With the recent changes to its news feed algorithm, Facebook knows which videos you watch every day. Some say the social media giant is getting closer and closer to being a less severe modern-day version of Big Brother. But how does this work?
The website has integrated in its news feed mechanism a few coding lines which now permit it to automatically monitor the videos you un-mute, expand to full-screen, or opt to watch in HD. Using the gathered data, the algorithm then updates the suggestions that appear on your homepage to what the shrouded minds behind the wall of code presume would be more relevant videos.
The problem with this approach, as you may have sensed (and they’ve been criticized for it), is that it gratuitously assumes that those videos are exactly what we, the humble users, would like to see more of. Or, how many times did you take the click bait by whatever random page and been thus lured into watching a few seconds of a video you wouldn’t have otherwise watched?
You don’t have to like, or share, or comment on the video for Facebook to think that you liked it.
This all points to a possible strategy of Facebook for introducing video ads. Facebook videos views, as recently shown in a statement by the company, went up by three billion in just eight months. That is, from one billion in September to four billion in April. Mind you, though, that even a three-four second play is counted as a view in the mind of Facebook.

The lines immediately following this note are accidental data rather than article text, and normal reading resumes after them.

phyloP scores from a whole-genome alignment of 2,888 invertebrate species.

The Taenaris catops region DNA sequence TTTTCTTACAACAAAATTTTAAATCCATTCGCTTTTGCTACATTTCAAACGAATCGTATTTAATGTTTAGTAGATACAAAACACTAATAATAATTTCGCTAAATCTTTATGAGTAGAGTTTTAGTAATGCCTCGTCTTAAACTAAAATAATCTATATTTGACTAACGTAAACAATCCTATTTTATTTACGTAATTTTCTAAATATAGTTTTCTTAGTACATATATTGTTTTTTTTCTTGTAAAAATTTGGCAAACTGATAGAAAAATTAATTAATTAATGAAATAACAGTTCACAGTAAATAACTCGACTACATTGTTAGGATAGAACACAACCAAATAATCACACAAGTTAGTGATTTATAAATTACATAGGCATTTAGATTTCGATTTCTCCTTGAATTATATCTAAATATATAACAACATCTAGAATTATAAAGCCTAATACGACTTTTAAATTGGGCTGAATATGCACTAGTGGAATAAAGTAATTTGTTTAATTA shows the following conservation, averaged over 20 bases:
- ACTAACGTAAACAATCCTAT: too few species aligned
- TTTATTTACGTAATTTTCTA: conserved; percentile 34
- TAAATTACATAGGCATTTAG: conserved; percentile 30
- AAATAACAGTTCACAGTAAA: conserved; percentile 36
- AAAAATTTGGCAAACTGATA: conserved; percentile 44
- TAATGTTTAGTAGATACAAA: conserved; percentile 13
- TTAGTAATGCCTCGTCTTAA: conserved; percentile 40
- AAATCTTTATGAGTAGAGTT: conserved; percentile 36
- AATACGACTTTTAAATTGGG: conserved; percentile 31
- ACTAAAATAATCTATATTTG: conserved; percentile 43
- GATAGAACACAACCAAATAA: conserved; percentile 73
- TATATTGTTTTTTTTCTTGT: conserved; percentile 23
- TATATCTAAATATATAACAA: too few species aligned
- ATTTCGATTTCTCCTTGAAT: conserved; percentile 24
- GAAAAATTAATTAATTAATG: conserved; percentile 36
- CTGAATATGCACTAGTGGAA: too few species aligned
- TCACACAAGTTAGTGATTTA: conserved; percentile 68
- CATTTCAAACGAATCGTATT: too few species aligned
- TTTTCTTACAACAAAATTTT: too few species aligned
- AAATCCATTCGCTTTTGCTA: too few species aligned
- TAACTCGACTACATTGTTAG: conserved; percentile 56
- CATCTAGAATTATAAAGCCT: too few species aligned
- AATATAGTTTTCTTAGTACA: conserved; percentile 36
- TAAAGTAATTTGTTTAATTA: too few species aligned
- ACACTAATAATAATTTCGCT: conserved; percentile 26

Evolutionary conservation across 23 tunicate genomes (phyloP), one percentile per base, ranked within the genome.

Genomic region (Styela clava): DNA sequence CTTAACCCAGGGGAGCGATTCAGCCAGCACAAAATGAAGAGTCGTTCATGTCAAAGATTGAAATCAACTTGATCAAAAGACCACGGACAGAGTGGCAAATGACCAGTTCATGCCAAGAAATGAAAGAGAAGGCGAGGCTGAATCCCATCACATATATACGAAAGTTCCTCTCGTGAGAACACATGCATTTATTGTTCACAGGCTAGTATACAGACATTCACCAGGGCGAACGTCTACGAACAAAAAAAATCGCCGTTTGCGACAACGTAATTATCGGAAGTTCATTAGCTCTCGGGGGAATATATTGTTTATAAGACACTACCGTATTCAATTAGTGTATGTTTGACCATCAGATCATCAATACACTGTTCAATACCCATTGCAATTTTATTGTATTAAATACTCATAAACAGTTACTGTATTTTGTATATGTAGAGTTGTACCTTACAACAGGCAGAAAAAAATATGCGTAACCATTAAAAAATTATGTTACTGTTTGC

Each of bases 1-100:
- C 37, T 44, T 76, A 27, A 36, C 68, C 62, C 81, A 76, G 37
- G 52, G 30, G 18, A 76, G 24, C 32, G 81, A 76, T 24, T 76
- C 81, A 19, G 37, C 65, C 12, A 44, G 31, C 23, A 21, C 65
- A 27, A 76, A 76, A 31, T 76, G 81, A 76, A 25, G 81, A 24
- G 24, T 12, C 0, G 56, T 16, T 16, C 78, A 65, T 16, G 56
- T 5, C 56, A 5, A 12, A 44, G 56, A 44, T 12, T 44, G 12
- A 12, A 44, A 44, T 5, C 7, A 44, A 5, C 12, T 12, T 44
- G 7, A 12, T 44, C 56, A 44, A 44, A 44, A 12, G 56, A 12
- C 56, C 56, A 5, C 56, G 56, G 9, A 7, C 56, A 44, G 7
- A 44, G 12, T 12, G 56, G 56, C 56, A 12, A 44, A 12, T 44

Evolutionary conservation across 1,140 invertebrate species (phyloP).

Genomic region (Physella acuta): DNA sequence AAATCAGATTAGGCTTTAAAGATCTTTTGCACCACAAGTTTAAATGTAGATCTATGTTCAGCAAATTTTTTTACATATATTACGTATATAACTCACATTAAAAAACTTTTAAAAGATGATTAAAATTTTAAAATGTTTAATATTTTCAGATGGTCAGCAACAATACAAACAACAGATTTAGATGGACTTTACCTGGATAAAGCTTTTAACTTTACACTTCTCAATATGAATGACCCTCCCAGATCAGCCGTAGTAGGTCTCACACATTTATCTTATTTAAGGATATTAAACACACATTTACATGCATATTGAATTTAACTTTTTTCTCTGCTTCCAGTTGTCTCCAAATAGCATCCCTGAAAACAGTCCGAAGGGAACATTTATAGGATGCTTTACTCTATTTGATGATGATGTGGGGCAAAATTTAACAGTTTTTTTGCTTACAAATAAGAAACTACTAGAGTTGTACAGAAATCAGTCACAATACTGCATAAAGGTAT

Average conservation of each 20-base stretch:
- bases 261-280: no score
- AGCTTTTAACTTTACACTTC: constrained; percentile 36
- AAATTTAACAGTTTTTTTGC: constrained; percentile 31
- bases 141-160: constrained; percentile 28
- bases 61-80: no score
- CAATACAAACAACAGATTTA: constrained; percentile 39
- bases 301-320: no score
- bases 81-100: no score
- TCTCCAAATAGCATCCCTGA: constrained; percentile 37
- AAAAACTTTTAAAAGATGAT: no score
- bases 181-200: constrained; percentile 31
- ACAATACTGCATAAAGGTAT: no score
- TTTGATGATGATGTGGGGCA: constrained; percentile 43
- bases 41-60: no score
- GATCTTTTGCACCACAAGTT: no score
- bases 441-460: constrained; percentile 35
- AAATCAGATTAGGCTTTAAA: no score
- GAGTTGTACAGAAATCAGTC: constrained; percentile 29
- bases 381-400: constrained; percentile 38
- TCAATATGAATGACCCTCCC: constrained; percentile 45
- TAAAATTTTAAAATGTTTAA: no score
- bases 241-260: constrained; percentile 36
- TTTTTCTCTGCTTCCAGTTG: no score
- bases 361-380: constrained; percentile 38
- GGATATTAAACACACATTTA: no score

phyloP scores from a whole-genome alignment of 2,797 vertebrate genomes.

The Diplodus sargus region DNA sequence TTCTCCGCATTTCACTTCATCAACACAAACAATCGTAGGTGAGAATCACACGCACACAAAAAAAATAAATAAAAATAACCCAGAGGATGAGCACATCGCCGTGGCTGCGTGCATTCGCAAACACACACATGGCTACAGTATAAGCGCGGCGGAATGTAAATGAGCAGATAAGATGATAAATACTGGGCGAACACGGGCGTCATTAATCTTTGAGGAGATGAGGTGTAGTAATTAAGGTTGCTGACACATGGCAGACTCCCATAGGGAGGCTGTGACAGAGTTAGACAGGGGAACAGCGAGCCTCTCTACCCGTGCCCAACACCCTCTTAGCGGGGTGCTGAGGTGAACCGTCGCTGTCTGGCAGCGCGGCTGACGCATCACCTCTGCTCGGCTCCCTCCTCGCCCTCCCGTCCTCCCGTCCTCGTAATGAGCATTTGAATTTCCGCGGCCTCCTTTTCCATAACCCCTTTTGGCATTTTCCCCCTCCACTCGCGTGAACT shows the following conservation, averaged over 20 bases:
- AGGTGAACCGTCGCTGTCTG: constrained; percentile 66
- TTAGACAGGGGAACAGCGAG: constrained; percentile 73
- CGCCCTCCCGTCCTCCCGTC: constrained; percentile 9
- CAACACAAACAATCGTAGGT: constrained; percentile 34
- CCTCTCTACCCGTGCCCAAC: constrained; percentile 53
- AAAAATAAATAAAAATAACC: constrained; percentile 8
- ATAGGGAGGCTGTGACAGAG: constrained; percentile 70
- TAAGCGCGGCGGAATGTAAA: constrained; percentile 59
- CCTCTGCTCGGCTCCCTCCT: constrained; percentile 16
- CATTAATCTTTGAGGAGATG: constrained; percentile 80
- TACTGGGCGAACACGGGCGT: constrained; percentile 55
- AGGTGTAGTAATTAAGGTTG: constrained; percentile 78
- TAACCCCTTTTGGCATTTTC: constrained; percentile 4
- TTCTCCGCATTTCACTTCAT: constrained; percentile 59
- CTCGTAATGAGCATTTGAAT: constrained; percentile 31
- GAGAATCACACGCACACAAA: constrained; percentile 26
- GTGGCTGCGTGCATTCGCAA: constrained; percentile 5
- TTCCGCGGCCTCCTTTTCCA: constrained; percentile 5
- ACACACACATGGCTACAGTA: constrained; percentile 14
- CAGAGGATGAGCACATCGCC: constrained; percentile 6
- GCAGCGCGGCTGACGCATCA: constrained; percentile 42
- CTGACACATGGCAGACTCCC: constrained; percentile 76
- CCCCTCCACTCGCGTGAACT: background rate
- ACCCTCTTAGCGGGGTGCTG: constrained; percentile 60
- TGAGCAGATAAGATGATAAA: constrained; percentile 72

Two Facebook employees, Meihond Wang and Yue Zhuo, explained in a blog post the reasoning behind the latest change. They say that users might be inclined to click an informative video which they find to their liking, yet do not automatically give said video a like, or a share.
This update follows the steps taken through the news feed improvements the social media site brought to users last summer, after the debate over whether people actually watch videos on Facebook or not.
Through this move, Facebook may be leaning more and more towards the domain of its, YouTube (i.e. Google Inc.). However this may not yet be seen as a direct attack, since Facebook has from the beginning had video streaming services, although it was not overtly set on video content.
The main advantage that Facebook has, is of course, its feed.
So, is Facebook trying to conquer new grounds in front of YouTube, or is this just a simple algorithm update?
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